In the warmest weeks of summer – not at midsummer, but the sweltering hot month just before the fever breaks and the year tumbles into autumn – she rises blood red. Then, we gather on the shore of our harbor to see her reflection in the water. The young people swim out to bathe themselves in her glow. It brings them great luck, sure hands at the ropes and steady feet on the rocking boats. If you have bathed in the blood of the moon, your own blood will never stain the water.

The days before that full moon, we watch the sky closely. Every cloud is an ill omen. Even the smallest hint of white in the blue above makes brows furrow and mouths tighten. Not among the young people, of course. They look at the red lanterns rusting in the boathouses with scorn. They still swim out to be blessed, of course, but for every year it is less out of reverence and more out of a will to prove themselves. They don’t know. I try to tell them, but they have stopped listening.

I remember, you see. I have held a red lantern in my shaking hand, in a suddenly small and somehow forlorn boat on a cloudy night, trying to sooth the sea, trying to lure the moon out to meet this false reflection. I have seen the clouds shift and open to wash us in red moonlight – that was the first year. I have seen the sky remain stormy gray, I have returned to the shore once my lantern had burned out, I have lived through the year after such a night. That was the next seven years.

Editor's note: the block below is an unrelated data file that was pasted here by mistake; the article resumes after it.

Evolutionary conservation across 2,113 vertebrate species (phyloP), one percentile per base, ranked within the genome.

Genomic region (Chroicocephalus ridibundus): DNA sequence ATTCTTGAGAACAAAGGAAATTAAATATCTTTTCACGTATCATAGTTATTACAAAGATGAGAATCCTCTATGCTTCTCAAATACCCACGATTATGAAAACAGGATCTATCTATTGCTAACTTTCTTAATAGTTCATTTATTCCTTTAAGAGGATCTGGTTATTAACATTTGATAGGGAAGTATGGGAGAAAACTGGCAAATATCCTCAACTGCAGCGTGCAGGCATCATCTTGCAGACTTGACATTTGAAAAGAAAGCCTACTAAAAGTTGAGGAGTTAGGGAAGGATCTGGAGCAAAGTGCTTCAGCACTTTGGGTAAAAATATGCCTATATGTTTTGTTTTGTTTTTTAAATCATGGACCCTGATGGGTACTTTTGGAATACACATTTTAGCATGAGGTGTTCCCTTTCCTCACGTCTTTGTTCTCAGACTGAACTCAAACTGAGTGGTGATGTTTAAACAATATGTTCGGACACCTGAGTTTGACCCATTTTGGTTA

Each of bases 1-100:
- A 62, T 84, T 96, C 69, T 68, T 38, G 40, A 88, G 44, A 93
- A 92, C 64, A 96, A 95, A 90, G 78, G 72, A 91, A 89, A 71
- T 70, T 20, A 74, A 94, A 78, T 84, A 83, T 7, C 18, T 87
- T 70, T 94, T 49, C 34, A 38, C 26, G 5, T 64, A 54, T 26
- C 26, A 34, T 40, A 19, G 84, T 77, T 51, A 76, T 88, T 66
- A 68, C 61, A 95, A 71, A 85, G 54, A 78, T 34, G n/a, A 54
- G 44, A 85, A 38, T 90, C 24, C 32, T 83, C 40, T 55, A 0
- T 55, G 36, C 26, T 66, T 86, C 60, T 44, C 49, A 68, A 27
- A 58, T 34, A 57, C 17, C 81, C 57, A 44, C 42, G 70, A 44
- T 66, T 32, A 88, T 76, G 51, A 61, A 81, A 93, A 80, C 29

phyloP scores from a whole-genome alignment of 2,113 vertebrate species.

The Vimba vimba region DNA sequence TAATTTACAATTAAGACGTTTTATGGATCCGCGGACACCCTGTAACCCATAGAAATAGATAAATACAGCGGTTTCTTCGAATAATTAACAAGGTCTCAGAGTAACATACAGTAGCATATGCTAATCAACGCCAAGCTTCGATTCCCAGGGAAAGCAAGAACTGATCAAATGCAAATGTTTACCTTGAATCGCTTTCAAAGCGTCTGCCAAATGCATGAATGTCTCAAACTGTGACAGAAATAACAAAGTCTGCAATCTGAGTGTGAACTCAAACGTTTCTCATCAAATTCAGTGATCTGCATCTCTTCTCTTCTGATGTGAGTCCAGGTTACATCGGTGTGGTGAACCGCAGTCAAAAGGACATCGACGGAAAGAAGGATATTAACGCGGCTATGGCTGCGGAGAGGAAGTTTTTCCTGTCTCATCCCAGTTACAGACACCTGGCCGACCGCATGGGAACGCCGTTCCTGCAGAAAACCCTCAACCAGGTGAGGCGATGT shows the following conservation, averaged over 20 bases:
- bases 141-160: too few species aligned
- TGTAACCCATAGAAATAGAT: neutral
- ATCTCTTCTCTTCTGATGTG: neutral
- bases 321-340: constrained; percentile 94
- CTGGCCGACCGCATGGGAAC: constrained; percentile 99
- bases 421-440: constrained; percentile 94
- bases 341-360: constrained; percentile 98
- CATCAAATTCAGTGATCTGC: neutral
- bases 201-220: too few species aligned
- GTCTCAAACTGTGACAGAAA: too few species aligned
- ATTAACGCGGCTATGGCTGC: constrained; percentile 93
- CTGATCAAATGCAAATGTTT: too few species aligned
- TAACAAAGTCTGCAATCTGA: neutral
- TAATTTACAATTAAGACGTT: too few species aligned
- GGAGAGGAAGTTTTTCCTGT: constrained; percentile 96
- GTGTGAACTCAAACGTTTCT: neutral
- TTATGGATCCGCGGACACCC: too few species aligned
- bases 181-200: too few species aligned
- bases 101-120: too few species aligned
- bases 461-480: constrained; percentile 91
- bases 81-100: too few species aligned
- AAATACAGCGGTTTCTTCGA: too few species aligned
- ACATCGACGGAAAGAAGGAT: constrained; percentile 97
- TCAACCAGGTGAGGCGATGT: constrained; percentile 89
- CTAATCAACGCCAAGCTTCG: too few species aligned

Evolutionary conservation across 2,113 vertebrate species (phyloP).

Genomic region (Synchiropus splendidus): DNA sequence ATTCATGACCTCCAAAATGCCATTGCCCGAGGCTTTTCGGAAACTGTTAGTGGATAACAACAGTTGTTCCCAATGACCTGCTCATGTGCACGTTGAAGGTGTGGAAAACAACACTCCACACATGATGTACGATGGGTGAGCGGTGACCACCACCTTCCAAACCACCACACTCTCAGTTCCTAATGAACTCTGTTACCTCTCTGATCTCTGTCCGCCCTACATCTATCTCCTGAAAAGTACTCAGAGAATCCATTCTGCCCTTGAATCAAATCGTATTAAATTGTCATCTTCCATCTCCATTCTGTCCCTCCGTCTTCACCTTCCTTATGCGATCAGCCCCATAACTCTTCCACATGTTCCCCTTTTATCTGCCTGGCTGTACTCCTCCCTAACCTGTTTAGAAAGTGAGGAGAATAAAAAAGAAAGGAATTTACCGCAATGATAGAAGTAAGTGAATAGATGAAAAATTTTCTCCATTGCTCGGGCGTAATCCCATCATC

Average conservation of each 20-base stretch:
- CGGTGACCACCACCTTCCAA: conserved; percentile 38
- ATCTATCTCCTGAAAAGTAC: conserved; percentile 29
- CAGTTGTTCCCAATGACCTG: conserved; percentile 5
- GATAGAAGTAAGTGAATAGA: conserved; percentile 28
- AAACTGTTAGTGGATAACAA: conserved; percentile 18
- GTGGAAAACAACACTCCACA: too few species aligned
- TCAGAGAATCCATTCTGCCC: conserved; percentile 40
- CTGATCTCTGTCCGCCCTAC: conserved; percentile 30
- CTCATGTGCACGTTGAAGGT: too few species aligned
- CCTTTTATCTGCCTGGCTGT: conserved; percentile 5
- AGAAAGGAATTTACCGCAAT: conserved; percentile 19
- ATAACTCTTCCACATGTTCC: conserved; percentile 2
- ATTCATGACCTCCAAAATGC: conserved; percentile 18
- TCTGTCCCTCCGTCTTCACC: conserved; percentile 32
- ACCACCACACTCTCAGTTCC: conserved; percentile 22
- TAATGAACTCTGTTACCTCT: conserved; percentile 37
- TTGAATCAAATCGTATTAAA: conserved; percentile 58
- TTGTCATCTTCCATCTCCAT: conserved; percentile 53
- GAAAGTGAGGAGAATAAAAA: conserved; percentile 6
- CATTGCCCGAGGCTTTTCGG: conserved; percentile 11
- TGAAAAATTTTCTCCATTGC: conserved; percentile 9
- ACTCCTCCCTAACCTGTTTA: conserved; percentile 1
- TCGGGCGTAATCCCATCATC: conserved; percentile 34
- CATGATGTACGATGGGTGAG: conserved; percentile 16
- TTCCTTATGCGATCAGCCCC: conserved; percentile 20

For seven years, the moon refused to let her blood for us, and those seven years were the worst that our village has ever lived. We would not have survived an eight year. For seven years, the fish didn’t fill our nets, the grain didn’t grow in our fields, our sheep sickened and died. We sickened to, all too many of us, and so few ever got well again. The old and the far too young had to go out in the boats instead of those who drowned, the weak and the sick had to work the fields and watch what sheep we had left. And in the late summer, we lit all the lanterns we had, painted them red, and shone them on the sea, let their light reflect at the unrelenting clouds.